5. Strong action to reduce greenhouse gas emissions is critical for limiting the security implications of a changing climate.

Global emissions must start tracking downward this decade if there is to be a chance of keeping the warming of the planet to below 2°C, and limiting the severity of climate change and its implications for security.

We must adapt to the inevitable changes that are already occurring while working hard to minimise the long-term changes, some of which could be massive, abrupt and disruptive.

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Starving Polar Bear a new icon of #ClimateChange #Auspol  

Even as researchers confirm another summer with near record melting of Arctic sea ice, a photo gone viral of an emaciated polar bear has become a new icon of climate change.
German photographer Kerstin Langenberger sighted the bear stranded on an ice floe, its bones visible through its wet fur, in Norway’s Svalbard archipelago, far north of the Arctic Circle. She posted the image to Facebook on Aug. 20, writing that the bear’s terrible condition was not an unusual sight.
The photo quickly made its way from Facebook to other social and viral news media sites.
For the polar bear to survive in the wild, the Arctic must remain extremely cold and largely covered in ice year-round. Unless nations slash burning of coal and oil for energy in the next few decades, scientists believe, Arctic summer sea ice will likely disappear by midcentury, and much of the region will become too warm year-round for polar bears and the ice seals they prey on to thrive.
Extreme warmth in the Arctic has also disrupted the jet stream in recent years, causing severe winter weather in eastern North America and Southeast Asia, and is implicated in this year’s massive wildfire season in Alaska and Canada.
The Svalbard islands are in the Barents Sea, an area of the Arctic Ocean bordered by Scandinavia and Russia. Sea ice there has diminished even more quickly in the past 35 years than on the side of the Arctic bounded by the United States and Canada, putting polar bears in increasing peril.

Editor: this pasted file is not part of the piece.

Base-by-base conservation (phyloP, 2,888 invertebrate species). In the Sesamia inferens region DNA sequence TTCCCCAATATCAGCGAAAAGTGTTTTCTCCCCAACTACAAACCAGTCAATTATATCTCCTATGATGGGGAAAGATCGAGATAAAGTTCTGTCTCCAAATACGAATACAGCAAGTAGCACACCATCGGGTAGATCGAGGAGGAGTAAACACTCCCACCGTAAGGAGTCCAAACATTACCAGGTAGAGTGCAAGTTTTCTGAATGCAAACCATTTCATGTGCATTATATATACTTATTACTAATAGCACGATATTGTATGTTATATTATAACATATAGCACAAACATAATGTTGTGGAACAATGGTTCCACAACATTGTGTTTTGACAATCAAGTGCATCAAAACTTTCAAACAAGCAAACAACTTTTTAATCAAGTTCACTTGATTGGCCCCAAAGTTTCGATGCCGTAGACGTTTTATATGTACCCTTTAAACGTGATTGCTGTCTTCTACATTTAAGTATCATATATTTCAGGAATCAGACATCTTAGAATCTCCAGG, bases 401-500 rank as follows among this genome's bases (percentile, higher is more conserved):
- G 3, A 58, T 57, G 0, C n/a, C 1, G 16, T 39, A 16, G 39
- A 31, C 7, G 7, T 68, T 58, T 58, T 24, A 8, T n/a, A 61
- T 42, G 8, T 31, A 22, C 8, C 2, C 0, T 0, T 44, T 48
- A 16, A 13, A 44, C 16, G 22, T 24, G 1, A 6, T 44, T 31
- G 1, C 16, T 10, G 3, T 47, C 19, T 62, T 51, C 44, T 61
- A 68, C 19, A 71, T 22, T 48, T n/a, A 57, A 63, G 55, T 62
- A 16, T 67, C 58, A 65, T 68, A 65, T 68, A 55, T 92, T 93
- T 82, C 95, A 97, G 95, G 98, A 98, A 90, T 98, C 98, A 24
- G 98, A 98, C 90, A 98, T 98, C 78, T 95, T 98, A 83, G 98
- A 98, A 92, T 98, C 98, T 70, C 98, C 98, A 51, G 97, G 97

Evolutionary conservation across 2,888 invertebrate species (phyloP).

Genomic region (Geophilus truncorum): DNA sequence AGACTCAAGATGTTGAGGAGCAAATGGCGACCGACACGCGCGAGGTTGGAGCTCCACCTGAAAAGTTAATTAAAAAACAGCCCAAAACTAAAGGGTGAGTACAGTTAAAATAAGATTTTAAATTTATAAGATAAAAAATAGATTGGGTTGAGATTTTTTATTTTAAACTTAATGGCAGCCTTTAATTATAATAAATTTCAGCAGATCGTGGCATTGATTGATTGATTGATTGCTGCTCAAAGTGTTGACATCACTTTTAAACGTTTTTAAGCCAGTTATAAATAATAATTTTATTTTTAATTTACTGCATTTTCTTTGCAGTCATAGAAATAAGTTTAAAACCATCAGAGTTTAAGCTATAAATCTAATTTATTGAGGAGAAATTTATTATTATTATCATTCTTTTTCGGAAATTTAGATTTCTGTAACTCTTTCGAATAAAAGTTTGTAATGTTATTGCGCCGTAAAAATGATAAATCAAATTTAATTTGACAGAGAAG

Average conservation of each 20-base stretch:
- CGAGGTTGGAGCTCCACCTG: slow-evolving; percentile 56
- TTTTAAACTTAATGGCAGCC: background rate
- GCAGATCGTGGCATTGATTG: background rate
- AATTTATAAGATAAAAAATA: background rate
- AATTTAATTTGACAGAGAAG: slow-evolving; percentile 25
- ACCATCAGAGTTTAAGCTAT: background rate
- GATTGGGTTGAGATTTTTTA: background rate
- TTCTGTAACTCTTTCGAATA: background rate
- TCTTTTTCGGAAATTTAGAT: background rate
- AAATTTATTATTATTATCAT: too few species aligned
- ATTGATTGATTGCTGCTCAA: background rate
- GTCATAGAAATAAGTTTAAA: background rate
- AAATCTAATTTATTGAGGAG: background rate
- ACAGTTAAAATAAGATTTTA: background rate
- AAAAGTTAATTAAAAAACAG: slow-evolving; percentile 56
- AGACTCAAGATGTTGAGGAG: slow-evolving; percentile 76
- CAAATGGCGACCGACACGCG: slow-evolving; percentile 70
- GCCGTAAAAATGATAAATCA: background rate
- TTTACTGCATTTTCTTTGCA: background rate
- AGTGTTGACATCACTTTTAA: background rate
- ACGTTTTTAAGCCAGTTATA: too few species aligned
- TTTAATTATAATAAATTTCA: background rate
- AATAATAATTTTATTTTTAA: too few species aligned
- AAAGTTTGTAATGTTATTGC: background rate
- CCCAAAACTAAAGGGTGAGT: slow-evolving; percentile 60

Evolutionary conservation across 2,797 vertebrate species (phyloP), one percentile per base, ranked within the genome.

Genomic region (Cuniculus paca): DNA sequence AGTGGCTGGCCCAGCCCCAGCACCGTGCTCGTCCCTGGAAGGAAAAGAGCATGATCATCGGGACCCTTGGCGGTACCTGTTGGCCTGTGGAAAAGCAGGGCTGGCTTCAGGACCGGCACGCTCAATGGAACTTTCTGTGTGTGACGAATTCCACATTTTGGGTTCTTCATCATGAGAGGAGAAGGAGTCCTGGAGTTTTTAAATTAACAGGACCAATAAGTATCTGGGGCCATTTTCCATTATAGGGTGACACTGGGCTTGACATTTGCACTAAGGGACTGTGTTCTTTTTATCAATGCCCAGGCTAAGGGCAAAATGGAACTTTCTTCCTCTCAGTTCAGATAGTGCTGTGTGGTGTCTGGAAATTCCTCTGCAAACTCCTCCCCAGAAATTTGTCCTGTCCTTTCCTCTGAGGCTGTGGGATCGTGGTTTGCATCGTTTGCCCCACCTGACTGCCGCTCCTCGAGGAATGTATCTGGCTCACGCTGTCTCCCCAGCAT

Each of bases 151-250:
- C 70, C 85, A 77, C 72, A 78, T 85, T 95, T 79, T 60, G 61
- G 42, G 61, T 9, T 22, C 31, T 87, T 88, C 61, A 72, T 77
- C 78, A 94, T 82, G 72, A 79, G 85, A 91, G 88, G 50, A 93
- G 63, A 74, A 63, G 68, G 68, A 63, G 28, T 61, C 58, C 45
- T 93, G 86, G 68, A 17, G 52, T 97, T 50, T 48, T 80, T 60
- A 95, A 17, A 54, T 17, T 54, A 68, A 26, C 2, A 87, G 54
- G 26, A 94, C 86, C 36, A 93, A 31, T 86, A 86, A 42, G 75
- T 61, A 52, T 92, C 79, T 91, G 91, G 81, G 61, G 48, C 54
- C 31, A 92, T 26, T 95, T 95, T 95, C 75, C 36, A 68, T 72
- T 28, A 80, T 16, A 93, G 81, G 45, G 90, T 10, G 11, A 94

“I do not have scientific data to proof my observations, but I have eyes to see—and a brain to draw conclusions,” Langenberger wrote about the starving polar bear. “Climate change is happening big deal here in the Arctic.”
Polar bear biologist Geoff York agreed to a point. “Bears get sick,” he said. “Bears get injured. Bears get old, and bears die. Attributing cause is difficult even when we can handle those animals.”
The negative impacts of climate change on the Arctic and on polar bears, however, are beyond argument, said York, senior director of conservation for the nonprofit Polar Bears International, who has 14 years of field experience studying the species. But that doesn’t make it certain that global warming–driven starvation is what caused this polar bear’s deterioration.
“If someone wanted to point a finger to one large fire in California and say that’s climate change, it would be hard to do,” he said. “It’s the same thing here.”
Still, he emphasized, the bear’s condition was consistent with expert forecasts of what is happening as the species becomes cut off from sea ice and seals for longer periods of time. 
“There have always been good and bad years in the Arctic for polar bears, and we’re expecting more bad years,” York said, noting that the Barents Sea is now ice-free for 20 weeks more every year than it was in 1979, when satellite measurements of Arctic sea ice began. “Scientists in that part of the world are starting to see effects of that rippling up the food chain.”
On the other side of the Arctic Ocean, summer sea ice dwindled to an area of 1.7 million square miles as of Sept. 11, according to the U.S. National Snow and Ice Data Center. This is its fourth-lowest extent on record, with all four lows occurring since 2010. The extent of 2014–15 winter ice was the lowest ever recorded.
With temperatures in the Arctic warming at twice the rate of lower latitudes, Arctic Ocean ice pack has dropped by 40 percent overall since the late 1970s.
A 2014 study in the journal Nature Geoscience noted, however, that even though 2012 witnessed the lowest summer sea ice extent recorded, the amount of ice recovered substantially in 2013 and 2014. These unexpected freezes were a sign, the authors said, that the Arctic may be able to recover if the world acts quickly to curb climate change.

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Why we need a politics of the far future. #Auspol

By Richard Eckersley, first published at On Line Opinion on 4 September 2015
If you were to assess various personal life paths and their risks and opportunities, would you choose one that had a 1 in 2 chance of wrecking your life, or even ending it? In most circumstances, no-one would; the risks are just too high.
Yet a new study suggests that many people think that we are taking risks of this magnitude with our future as a civilisation or a species. The study found most Australians (53%) believe there is a 50% or greater chance our way of life will end within the next 100 years, and a quarter (24%) that humans will be wiped out. These are surprisingly high estimates; no person or organization would accept or choose this level of risk, given the stakes.